by Frank Schnittger
Thu Oct 15th, 2009 at 10:55:26 AM EST
David McWilliams, one of the best Irish economists has a good piece on an interview he did with an old acquaintance in Ireland recently - Joe Stiglitz, winner of the Nobel Prize in economics, former chief economist of the World Bank, and the head of former US president Bill Clinton's Council of Economic Advisers who presided over the US's sustainable boom of the 1990s. It's worth reading in full, but here is an extract.
Nama is highway robbery | David McWilliams
When asked whether he would implement a Nama-style bailout for the banks, he responded: ``No, this is the kind of highway robbery which we see happening all over the world, with guns pointing at the heads of the political leaders and the bankers claiming the sky will fall down and the economy will be devastated unless they get this money."
He went on to compare the employment of mass fear as the single justification for bank bailouts with the same weapon of mass fear that was deployed by President George W Bush after 9/11.
``It was invoked to justify anything the president wanted to do, such as the Iraq invasion," Stiglitz said. ``Well, the bankers now use 15/9 [September 15, 2008 was the day Lehman Bros went bankrupt] as the new weapon of choice to force politicians into the huge bailouts, which will bring us enormous debts on our balance sheets with no real assets on the other side. But the bankers will be saved. When we gave them the money, the bankers said `don't worry, you will get your money back', but no one believes that now."
Nama is highway robbery | David McWilliams
When asked if letting the banks go would be the end of the world, which is the default position of Ireland’s current government and banking and economic establishment, Stiglitz laughed.
‘‘This is nonsense,” he said. ‘‘Countries which allow banks to go under by following the ordinary rules of capitalism have done fine. The US has let 100 banks go this year alone, as did Sweden and Norway in their crises. In the US, it’s just the big, politically-powerful banks that have not been allowed to go down, for political reasons.
‘‘The important thing to remember about financial markets is that they are forward-looking, but what they do remember is the size of your national debt.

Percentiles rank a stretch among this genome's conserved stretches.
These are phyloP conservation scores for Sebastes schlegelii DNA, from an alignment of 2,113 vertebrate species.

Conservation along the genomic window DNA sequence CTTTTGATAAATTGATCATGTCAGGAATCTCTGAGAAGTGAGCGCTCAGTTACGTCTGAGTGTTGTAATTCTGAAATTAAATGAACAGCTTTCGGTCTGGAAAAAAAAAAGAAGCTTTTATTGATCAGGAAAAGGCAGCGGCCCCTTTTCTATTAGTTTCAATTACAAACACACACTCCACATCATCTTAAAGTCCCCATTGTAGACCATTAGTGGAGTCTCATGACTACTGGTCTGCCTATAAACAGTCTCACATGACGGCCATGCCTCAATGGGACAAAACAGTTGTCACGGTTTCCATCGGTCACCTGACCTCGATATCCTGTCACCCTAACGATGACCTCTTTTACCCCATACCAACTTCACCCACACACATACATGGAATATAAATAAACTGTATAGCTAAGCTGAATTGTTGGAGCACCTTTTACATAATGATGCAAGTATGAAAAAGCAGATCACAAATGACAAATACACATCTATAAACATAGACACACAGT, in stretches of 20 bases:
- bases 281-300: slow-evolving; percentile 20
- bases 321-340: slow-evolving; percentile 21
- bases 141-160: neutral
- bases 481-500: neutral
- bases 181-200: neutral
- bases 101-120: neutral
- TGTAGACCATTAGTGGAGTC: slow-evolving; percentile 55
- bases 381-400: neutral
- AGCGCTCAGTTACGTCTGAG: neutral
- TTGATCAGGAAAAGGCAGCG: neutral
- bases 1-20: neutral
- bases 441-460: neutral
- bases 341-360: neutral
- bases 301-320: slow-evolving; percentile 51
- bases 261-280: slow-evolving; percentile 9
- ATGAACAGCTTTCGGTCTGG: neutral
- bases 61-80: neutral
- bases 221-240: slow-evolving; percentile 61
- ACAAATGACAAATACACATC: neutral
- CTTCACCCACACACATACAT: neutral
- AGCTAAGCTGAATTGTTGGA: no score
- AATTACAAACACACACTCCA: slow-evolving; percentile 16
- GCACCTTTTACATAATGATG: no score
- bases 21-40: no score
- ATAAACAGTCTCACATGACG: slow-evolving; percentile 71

If you spend money in bailing out banks without taking all the equity, you will end up having a huge national debt, a liability with no assets to show for it. Now that will scare off investors in the future.
“[In Ireland], this bank bailout is a simple transfer from taxpayers to bondholders, and it will saddle generations to come. The only thing that might give you solace is that, as chief economist of the World Bank, we see this type of thing happening in banana republics all over the world. Whenever a banking crisis happens, the financial sector uses the turmoil as a mechanism to transfer wealth from the general population to themselves. I’ve been very disappointed to see that it has happened, not only in banana republics, but in advanced industrialised countries.”
And how did our esteemed Finance Minister, Brian Lenhan respond?
The Irish Economy » Blog Archive » Lenihan on Stiglitz
The Minister for Finance has responded to Stiglitz's criticisms. According to Bloomberg:
Lenihan pointed to the U.S. as an example of a rescue package that was attacked before succeeding.
"I simply do not accept his analysis," Lenihan said. "As far as Professor Stiglitz is concerned, he made the same criticism of the U.S. bank package, which is now proved to be a tremendous success."
Of course, the US TARP bank package, which Minister Lenihan is referring to as a tremendous success, started life like NAMA as a plan to overpay for troubled assets but was changed to become a plan in which the US government made equity investments in the leading financial institutions.
Stiglitz has argued that the terms of the TARP equity investments were insufficiently generous to the US taxpayer--see here for a report from TARP's Congressional Oversight Panel which endorses this viewpoint. It would be misleading, however, to characterise the Stiglitz's criticisms of TARP as being directly related to his views on NAMA. On this issue, see here for an interview with Joe from Feburary in which, among other things, he discusses proposals then being floated for the US government to purchase bad assets--he characterises Paulson's orginal TARP plan as "cash for trash".
I find it really worrying with our Finance Minister can so easily dismiss the comments of such a well qualified and experienced economist as Joe Stiglitz. Just who's advice is he taking and where is it coming from? The disconnect with reality only seems to be getting worse.